He whose soul remains forever turned in the direction of God…finds himself nailed to the very center of the universe. It is the true center; it is not in the middle, it beyond space and time, it is God. Simone Weil, Waiting on God
Prayer is a serene force at work within human beings, stirring them up, transforming them, never allowing them to close their eyes in the face of evil, or wars, of all that threatens the weak of this world. From it we draw energy to wage other struggles – to enable our loved ones to survive, to transform the human condition, to make the earth a place fit to live in. Brother Roger of Taize
Summer has always been a time when I become most connected to my interior life and renewed by the connection I feel to the earth and to God. The first summer I was in seminary I went everyday to sit on my favorite rock in Connecticut. It was at Diana’s Pool and overlooked a waterfall. I would sit their breathing in deeply the peace surrounding me. I would listen and watch the birds sing and flat on the air currents. I would listen to the rustling of small animals in the woods. If I was early enough I could catch a deer drinking from the river. During this time I would say thanks for all that I had been given, pray for my church family and ask God to guide me where I should go. It was a time when I seemed able to make the time to write about my love of God, my love of the earth, and my passion for scripture that celebrate both.
Then I would lead worship on Sunday and be frustrated by the time of prayer where the connection I had with God outside seemed distant and far away. I wondered how the time of prayer could be changed. When I pushed the boundaries of silence people would start crinkling their bulletins and shuffling their feet. When I would try to write prayer on my own, my words always felt inadequate. I was left longing for more.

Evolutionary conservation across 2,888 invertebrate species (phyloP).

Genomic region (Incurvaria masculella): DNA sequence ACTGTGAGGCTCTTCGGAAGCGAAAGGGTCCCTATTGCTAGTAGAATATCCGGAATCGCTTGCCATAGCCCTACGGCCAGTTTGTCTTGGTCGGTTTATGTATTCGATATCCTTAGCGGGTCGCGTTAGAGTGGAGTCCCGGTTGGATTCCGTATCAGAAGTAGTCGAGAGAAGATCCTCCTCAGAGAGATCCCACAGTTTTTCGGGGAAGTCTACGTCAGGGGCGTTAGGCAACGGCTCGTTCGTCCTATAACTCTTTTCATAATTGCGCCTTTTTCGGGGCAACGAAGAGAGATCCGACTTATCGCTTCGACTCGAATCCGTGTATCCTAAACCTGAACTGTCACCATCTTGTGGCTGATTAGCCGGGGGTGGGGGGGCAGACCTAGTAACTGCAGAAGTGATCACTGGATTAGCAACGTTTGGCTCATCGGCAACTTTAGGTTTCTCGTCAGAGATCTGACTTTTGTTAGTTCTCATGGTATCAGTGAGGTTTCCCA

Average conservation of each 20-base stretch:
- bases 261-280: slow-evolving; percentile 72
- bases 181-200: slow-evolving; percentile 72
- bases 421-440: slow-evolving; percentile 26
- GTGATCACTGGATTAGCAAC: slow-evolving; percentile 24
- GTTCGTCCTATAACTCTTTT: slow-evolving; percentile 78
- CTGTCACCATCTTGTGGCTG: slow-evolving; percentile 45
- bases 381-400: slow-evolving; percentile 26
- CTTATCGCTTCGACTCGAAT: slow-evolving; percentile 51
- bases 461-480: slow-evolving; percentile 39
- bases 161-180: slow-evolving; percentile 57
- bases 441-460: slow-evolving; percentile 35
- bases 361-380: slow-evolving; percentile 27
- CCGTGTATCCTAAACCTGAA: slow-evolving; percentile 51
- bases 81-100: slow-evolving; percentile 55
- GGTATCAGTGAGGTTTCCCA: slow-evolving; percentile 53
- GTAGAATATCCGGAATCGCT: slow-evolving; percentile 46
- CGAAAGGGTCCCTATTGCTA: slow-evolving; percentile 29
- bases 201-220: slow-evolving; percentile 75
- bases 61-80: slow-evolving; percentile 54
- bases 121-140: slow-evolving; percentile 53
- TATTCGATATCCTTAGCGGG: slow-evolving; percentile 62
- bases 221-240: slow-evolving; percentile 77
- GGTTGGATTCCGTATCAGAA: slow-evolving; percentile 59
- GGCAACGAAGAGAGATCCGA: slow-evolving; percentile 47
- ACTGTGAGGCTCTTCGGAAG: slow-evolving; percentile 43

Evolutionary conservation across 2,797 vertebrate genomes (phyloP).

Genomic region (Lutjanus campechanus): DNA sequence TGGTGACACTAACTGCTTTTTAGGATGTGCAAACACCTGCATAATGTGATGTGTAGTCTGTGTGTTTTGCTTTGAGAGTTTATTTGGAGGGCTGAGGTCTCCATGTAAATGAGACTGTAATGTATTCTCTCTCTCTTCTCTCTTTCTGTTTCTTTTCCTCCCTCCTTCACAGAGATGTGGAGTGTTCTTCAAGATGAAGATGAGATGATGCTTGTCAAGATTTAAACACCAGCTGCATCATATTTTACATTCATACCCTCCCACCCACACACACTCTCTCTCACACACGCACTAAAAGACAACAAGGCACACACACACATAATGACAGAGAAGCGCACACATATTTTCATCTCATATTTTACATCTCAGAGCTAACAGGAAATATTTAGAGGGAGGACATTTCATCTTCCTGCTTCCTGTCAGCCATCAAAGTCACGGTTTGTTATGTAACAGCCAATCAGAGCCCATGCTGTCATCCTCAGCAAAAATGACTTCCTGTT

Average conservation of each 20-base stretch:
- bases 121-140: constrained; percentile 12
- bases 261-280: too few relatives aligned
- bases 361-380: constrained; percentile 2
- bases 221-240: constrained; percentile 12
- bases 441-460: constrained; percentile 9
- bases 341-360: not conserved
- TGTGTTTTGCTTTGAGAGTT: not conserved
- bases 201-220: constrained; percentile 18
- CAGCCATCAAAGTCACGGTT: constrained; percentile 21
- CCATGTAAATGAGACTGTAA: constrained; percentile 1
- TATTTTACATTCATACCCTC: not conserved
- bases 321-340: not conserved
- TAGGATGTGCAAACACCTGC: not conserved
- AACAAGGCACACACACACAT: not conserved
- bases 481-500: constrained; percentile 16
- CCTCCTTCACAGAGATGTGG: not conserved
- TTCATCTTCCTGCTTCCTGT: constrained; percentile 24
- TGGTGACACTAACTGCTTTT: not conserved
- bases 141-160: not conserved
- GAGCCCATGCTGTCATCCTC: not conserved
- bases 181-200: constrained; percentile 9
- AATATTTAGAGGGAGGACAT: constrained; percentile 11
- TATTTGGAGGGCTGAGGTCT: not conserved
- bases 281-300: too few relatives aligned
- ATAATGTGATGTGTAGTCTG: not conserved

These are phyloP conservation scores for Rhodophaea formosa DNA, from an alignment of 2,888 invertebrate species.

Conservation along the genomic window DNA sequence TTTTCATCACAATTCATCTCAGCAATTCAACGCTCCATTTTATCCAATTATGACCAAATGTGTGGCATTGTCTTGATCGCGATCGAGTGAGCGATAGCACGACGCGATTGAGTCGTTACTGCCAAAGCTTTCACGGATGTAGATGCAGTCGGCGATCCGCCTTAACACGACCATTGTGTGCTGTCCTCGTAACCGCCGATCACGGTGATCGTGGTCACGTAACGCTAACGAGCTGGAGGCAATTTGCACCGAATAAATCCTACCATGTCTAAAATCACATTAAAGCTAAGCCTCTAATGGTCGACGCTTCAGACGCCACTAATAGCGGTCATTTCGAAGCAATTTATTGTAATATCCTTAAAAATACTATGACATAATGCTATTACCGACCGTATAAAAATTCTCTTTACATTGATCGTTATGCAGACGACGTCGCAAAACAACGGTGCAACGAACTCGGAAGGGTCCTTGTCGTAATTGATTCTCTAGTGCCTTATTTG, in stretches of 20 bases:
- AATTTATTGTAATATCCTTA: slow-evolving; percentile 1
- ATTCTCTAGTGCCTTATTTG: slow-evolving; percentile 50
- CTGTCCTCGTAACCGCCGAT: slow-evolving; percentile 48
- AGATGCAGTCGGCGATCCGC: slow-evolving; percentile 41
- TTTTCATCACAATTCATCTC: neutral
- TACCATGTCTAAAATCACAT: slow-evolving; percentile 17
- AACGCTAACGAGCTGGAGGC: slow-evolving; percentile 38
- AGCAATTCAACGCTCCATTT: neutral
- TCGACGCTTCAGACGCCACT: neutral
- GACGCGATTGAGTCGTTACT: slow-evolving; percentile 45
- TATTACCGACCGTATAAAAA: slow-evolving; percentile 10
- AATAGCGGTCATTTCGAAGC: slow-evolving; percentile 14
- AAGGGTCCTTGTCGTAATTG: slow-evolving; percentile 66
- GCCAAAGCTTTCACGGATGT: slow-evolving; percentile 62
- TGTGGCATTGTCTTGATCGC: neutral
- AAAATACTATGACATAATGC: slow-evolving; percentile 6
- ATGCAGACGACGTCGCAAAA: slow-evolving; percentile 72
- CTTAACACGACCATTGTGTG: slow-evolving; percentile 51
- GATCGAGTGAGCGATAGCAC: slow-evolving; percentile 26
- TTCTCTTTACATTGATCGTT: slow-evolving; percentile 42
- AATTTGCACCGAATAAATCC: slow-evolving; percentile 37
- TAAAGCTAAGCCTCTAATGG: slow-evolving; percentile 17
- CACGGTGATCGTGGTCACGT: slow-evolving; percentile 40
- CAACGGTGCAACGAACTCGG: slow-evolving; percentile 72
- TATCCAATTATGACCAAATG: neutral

So how can we make the experience of prayer within worship reflect the answer I am always given when people find out I’m a pastor and want to explain why they don’t go to church. They tell me I find God outside and inside is just dull. So how can we make the prayer in worship relevant to people.
I wonder if one of the ways we do this is to start using the psalms as our guides for prayer. These prayers are both prayers and song. The psalms come in two main forms. One is lament: the cry of help, the cry of suffering, the cry of loss. The other is thanksgiving and praise to God: the cry of joy and hope for this bountiful earth and glorious creator, the cry thankful for all we individually and as a community have been blessed with. There is also a third kind of prayer, without demands or explicit expression of praise. In Psalm 131 for instance, there is nothing but quietness and confidence:
O God, my heart is not lifted up,
my eyes are not raised too high;
I do not occupy myself with things
too great and too marvelous for me.
But I have calmed and quieted my soul,
like a weaned child with its mother;
my soul is like a weaned child that is with me O Israel,
hope in the Holy One from this time on and forevermore.
A time of silence, but how do we make the silence pregnant with the Spirit? Taize worship consists of singing with silent meditation, prayers of intercession, and with readings from the book of Psalms. Silence is a central part of this service and provides an opportunity to commune with God. Taize is a monastic community in southeastern France. Brother Roger began this community to bring young people together through the mission of healing the divisions between Christians. Thousands of people from all over the world gather at Taize every week to pray, to search, to sing, and to find refreshment and renewal.
My yearning is that in worship we can create a time of prayer that places us in God’s hands, opens us up to the power of the Spirit blowing through us and touches our hearts.
Healing, sovereign God, overmatch our resistant ears with you transforming speech. Penetrate our jadedness and fatigue. Touch our yearnings by your words. Through your outloudness, draw us closer to you. We are ready to listen. Amen (Walter Brueggemann).